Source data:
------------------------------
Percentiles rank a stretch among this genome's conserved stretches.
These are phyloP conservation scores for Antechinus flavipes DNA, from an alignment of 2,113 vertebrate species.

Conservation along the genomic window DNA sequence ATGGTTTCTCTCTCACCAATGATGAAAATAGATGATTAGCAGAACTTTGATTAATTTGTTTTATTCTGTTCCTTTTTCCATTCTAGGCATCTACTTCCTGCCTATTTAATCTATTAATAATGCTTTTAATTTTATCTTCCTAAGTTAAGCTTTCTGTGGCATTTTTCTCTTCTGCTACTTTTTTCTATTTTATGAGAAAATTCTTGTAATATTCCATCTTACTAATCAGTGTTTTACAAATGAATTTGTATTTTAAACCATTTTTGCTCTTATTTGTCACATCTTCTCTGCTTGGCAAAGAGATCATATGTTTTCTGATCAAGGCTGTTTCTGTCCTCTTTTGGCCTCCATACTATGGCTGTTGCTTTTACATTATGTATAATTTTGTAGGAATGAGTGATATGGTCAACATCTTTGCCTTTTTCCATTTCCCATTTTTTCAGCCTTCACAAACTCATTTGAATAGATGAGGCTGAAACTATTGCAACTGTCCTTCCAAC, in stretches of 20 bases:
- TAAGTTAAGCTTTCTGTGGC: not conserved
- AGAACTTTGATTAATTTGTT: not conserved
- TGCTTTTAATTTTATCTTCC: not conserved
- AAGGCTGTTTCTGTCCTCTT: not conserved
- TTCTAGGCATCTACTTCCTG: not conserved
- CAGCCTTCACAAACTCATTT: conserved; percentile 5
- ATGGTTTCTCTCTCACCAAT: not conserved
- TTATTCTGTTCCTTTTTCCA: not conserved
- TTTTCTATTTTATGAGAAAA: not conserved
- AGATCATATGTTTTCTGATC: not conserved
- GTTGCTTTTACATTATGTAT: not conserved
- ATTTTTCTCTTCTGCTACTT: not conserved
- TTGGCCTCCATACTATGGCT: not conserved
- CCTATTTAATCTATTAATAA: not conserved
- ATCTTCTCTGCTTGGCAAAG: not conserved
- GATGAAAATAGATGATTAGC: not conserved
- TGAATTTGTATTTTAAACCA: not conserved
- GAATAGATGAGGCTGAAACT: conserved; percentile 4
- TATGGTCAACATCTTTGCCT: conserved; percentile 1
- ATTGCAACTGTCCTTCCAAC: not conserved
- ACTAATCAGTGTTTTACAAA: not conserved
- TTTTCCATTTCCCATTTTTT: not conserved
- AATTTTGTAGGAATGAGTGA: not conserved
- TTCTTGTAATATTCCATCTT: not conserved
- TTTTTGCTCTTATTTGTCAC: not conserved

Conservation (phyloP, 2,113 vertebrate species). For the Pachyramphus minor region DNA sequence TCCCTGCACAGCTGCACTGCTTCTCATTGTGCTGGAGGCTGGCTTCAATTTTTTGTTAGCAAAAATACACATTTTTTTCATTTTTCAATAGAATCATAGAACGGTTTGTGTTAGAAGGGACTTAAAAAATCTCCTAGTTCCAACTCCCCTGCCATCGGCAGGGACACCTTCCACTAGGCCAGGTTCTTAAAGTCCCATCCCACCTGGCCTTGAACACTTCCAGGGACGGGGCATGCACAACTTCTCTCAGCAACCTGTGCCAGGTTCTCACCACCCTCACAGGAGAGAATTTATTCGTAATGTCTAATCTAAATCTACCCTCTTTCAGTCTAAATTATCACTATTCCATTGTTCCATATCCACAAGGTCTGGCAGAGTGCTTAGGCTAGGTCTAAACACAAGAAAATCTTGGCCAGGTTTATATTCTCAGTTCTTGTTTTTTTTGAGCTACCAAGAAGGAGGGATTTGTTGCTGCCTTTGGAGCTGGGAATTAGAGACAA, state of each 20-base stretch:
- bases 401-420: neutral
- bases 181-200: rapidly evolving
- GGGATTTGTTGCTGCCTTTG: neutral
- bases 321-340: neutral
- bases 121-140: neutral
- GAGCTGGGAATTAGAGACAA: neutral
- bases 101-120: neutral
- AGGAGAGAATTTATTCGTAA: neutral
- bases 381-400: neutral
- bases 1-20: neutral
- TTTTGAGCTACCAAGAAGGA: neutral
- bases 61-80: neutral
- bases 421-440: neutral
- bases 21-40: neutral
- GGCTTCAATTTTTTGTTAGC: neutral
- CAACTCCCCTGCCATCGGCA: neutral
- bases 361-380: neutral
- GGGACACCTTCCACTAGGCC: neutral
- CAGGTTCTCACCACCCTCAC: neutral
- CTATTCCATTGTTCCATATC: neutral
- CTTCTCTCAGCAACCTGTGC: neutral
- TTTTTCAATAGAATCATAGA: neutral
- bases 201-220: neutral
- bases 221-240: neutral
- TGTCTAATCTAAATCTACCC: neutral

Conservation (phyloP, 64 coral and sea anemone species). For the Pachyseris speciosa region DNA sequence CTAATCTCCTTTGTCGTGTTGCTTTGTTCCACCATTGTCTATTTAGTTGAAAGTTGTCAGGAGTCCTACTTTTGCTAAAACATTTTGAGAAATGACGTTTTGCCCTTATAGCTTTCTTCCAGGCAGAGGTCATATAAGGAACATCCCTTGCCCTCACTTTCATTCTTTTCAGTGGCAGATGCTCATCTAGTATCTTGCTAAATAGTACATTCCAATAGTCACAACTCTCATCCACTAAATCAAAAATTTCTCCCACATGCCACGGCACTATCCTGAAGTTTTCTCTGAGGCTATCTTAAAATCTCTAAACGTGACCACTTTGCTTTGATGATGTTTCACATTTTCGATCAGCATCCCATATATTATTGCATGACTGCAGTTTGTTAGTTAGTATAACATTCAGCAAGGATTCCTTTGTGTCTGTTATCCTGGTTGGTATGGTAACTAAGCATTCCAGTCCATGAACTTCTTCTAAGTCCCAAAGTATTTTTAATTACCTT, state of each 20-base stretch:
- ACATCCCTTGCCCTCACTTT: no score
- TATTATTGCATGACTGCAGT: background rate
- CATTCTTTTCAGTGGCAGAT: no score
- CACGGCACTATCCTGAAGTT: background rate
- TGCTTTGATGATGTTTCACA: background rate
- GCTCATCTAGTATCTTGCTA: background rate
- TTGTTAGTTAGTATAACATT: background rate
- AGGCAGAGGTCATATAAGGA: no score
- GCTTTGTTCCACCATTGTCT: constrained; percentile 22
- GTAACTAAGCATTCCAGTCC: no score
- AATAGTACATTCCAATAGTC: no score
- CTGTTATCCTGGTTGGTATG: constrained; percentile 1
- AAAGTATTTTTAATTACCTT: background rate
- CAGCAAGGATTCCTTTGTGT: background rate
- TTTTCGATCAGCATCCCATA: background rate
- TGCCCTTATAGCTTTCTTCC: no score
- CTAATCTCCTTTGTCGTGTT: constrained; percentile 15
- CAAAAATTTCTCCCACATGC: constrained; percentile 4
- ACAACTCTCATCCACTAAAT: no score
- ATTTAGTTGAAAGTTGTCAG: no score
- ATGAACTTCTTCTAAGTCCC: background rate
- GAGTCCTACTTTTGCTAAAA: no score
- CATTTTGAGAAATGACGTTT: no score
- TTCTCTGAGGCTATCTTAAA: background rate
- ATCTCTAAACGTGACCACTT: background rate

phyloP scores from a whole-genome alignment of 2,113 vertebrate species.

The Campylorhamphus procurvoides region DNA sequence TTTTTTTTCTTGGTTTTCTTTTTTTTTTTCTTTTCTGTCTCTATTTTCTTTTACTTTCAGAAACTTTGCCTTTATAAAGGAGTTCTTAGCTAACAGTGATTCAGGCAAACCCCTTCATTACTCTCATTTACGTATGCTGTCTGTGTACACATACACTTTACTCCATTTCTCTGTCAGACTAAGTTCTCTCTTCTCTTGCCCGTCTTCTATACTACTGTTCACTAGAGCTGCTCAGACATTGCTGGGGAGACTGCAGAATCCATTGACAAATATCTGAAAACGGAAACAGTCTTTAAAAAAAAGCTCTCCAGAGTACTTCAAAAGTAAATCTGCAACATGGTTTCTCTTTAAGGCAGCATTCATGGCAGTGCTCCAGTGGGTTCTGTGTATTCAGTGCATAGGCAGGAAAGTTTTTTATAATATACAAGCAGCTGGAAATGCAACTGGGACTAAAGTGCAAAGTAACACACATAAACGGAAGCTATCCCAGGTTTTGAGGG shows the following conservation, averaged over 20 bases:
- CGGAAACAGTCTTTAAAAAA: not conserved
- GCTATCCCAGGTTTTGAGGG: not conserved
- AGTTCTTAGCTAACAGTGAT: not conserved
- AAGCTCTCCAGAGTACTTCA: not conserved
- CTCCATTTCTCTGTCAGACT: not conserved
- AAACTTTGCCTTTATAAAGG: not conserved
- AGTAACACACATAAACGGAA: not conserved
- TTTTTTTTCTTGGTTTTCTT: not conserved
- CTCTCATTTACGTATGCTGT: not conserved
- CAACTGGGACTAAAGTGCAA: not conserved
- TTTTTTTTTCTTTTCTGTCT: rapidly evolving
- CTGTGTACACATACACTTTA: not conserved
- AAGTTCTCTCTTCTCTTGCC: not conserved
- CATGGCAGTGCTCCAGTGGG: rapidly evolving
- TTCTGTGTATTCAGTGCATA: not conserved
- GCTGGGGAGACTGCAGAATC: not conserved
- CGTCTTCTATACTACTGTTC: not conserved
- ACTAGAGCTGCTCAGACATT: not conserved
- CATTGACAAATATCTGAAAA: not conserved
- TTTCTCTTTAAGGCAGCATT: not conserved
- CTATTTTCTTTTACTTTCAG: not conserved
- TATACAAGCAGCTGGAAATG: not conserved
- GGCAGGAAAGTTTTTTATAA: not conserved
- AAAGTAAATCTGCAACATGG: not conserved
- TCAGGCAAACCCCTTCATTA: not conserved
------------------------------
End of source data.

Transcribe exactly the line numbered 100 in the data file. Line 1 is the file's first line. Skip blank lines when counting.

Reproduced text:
- ACTAGAGCTGCTCAGACATT: not conserved